Recovery depends on a few factors:
0. Filesystem type.
Journalling filesystems do not just unlink like VFAT and Ext2 did, they're way more efficient making recovery harder.
1. Time of incident.
The longer the space a deleted file has occupied is left that way the less chance for recovery there will be.
2. Disk activity.
The amount of writing to a partition varies. Some see relatively few (/boot, /usr), some more (temp dirs) and some are written to continuously (like /var). The more a partition gets written to the higher the chance unallocated space gets reallocated.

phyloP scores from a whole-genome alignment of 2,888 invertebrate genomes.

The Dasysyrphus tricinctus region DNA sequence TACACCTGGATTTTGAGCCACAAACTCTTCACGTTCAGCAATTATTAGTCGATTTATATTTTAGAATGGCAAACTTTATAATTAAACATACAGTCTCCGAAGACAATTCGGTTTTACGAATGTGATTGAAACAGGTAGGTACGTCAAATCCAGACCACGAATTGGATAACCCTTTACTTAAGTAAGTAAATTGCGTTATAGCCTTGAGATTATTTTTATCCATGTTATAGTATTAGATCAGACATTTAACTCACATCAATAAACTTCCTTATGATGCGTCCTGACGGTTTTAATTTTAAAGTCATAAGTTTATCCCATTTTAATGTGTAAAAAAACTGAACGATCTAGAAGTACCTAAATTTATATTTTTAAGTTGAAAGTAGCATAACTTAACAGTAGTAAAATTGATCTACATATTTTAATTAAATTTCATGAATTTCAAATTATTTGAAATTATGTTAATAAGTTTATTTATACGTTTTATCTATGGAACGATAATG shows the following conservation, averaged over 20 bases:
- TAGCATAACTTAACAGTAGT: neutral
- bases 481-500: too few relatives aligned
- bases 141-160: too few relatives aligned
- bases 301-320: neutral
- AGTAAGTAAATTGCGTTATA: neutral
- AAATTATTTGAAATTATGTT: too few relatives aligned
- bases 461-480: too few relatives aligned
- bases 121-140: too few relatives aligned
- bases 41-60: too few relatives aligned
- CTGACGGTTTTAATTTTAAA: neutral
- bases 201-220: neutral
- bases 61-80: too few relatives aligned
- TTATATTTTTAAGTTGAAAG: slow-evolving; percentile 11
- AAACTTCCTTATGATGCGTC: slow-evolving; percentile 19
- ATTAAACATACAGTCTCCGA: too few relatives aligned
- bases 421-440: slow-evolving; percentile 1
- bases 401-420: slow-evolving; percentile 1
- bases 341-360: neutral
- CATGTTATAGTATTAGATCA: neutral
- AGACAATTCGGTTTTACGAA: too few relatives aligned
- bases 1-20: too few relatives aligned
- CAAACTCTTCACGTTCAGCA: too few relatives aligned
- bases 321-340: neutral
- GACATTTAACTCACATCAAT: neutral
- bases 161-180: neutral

These three together should give an indication.
Procedure-wise the first thing to do is make sure the partition is mounted read-only. Then allocate space to write to. This can be another partition, another harddisk or external media. Never write to the partition to recover from. Making a copy of the partition the deleted file is on using 'dd' makes it easy to transport it to others who may be able to help you and makes it easier to use other tools on other platforms if you so decide.
The most-used tool still is Photorec. Here's a link to how to use Photorec: http://www.linuxquestions.org/questi...9/#post3013131
. Note there is no guarantee the files can be recovered at all, in full or be usable.
Whatever you do you must guard against further deterioration. So before doing anything else remount partitions read-only. If unsure just shut down the system now, then ask questions, then work on it.